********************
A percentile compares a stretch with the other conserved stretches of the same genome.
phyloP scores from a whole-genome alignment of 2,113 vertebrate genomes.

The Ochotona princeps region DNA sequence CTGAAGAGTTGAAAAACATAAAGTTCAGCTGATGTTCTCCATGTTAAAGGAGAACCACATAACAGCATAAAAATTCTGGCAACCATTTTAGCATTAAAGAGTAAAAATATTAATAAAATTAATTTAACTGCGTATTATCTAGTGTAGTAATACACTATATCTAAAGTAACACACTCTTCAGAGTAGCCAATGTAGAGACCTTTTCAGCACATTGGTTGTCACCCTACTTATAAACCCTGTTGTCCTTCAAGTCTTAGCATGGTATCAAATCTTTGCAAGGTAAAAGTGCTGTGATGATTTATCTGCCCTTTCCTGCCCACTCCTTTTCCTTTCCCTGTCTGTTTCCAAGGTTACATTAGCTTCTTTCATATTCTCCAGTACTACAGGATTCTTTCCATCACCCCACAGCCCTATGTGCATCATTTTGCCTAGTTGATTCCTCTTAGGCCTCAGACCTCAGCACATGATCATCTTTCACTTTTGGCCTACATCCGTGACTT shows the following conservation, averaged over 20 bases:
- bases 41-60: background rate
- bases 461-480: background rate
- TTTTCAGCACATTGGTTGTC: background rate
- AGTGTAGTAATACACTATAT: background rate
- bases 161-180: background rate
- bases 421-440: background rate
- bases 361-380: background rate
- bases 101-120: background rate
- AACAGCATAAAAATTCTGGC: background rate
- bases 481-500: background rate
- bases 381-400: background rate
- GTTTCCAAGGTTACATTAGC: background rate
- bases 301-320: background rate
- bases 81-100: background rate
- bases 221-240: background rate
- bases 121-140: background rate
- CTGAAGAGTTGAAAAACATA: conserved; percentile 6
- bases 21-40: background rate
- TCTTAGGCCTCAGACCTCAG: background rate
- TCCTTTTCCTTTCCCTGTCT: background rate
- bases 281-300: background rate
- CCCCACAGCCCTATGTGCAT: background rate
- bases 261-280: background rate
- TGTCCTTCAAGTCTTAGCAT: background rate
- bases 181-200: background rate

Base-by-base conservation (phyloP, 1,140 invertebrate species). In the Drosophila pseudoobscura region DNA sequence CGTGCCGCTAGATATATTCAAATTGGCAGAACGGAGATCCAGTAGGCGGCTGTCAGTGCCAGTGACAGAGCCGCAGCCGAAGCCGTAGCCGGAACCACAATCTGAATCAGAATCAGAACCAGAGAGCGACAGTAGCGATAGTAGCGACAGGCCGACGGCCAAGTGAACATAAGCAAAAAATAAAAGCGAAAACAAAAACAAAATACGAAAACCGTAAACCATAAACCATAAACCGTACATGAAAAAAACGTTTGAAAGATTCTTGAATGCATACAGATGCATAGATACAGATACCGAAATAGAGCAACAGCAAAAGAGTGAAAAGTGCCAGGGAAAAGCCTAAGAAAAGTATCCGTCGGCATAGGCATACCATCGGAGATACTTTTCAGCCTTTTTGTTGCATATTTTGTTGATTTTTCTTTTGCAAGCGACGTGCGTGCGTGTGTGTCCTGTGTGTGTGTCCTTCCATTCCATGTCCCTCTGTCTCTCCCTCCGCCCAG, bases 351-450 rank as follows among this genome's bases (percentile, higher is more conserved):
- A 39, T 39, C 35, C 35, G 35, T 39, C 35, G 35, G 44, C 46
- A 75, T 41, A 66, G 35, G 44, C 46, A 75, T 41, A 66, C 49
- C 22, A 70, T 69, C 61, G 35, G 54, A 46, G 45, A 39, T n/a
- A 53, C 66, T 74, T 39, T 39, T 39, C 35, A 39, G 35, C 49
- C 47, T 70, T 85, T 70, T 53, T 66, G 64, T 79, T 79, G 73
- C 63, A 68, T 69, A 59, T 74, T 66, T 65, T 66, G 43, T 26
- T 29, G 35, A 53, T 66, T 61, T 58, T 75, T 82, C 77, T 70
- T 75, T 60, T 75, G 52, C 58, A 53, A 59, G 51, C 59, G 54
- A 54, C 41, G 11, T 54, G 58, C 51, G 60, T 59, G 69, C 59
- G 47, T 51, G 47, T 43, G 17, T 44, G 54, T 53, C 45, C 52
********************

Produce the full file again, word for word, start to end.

A percentile compares a stretch with the other conserved stretches of the same genome.
phyloP scores from a whole-genome alignment of 2,113 vertebrate genomes.

The Ochotona princeps region DNA sequence CTGAAGAGTTGAAAAACATAAAGTTCAGCTGATGTTCTCCATGTTAAAGGAGAACCACATAACAGCATAAAAATTCTGGCAACCATTTTAGCATTAAAGAGTAAAAATATTAATAAAATTAATTTAACTGCGTATTATCTAGTGTAGTAATACACTATATCTAAAGTAACACACTCTTCAGAGTAGCCAATGTAGAGACCTTTTCAGCACATTGGTTGTCACCCTACTTATAAACCCTGTTGTCCTTCAAGTCTTAGCATGGTATCAAATCTTTGCAAGGTAAAAGTGCTGTGATGATTTATCTGCCCTTTCCTGCCCACTCCTTTTCCTTTCCCTGTCTGTTTCCAAGGTTACATTAGCTTCTTTCATATTCTCCAGTACTACAGGATTCTTTCCATCACCCCACAGCCCTATGTGCATCATTTTGCCTAGTTGATTCCTCTTAGGCCTCAGACCTCAGCACATGATCATCTTTCACTTTTGGCCTACATCCGTGACTT shows the following conservation, averaged over 20 bases:
- bases 41-60: background rate
- bases 461-480: background rate
- TTTTCAGCACATTGGTTGTC: background rate
- AGTGTAGTAATACACTATAT: background rate
- bases 161-180: background rate
- bases 421-440: background rate
- bases 361-380: background rate
- bases 101-120: background rate
- AACAGCATAAAAATTCTGGC: background rate
- bases 481-500: background rate
- bases 381-400: background rate
- GTTTCCAAGGTTACATTAGC: background rate
- bases 301-320: background rate
- bases 81-100: background rate
- bases 221-240: background rate
- bases 121-140: background rate
- CTGAAGAGTTGAAAAACATA: conserved; percentile 6
- bases 21-40: background rate
- TCTTAGGCCTCAGACCTCAG: background rate
- TCCTTTTCCTTTCCCTGTCT: background rate
- bases 281-300: background rate
- CCCCACAGCCCTATGTGCAT: background rate
- bases 261-280: background rate
- TGTCCTTCAAGTCTTAGCAT: background rate
- bases 181-200: background rate

Base-by-base conservation (phyloP, 1,140 invertebrate species). In the Drosophila pseudoobscura region DNA sequence CGTGCCGCTAGATATATTCAAATTGGCAGAACGGAGATCCAGTAGGCGGCTGTCAGTGCCAGTGACAGAGCCGCAGCCGAAGCCGTAGCCGGAACCACAATCTGAATCAGAATCAGAACCAGAGAGCGACAGTAGCGATAGTAGCGACAGGCCGACGGCCAAGTGAACATAAGCAAAAAATAAAAGCGAAAACAAAAACAAAATACGAAAACCGTAAACCATAAACCATAAACCGTACATGAAAAAAACGTTTGAAAGATTCTTGAATGCATACAGATGCATAGATACAGATACCGAAATAGAGCAACAGCAAAAGAGTGAAAAGTGCCAGGGAAAAGCCTAAGAAAAGTATCCGTCGGCATAGGCATACCATCGGAGATACTTTTCAGCCTTTTTGTTGCATATTTTGTTGATTTTTCTTTTGCAAGCGACGTGCGTGCGTGTGTGTCCTGTGTGTGTGTCCTTCCATTCCATGTCCCTCTGTCTCTCCCTCCGCCCAG, bases 351-450 rank as follows among this genome's bases (percentile, higher is more conserved):
- A 39, T 39, C 35, C 35, G 35, T 39, C 35, G 35, G 44, C 46
- A 75, T 41, A 66, G 35, G 44, C 46, A 75, T 41, A 66, C 49
- C 22, A 70, T 69, C 61, G 35, G 54, A 46, G 45, A 39, T n/a
- A 53, C 66, T 74, T 39, T 39, T 39, C 35, A 39, G 35, C 49
- C 47, T 70, T 85, T 70, T 53, T 66, G 64, T 79, T 79, G 73
- C 63, A 68, T 69, A 59, T 74, T 66, T 65, T 66, G 43, T 26
- T 29, G 35, A 53, T 66, T 61, T 58, T 75, T 82, C 77, T 70
- T 75, T 60, T 75, G 52, C 58, A 53, A 59, G 51, C 59, G 54
- A 54, C 41, G 11, T 54, G 58, C 51, G 60, T 59, G 69, C 59
- G 47, T 51, G 47, T 43, G 17, T 44, G 54, T 53, C 45, C 52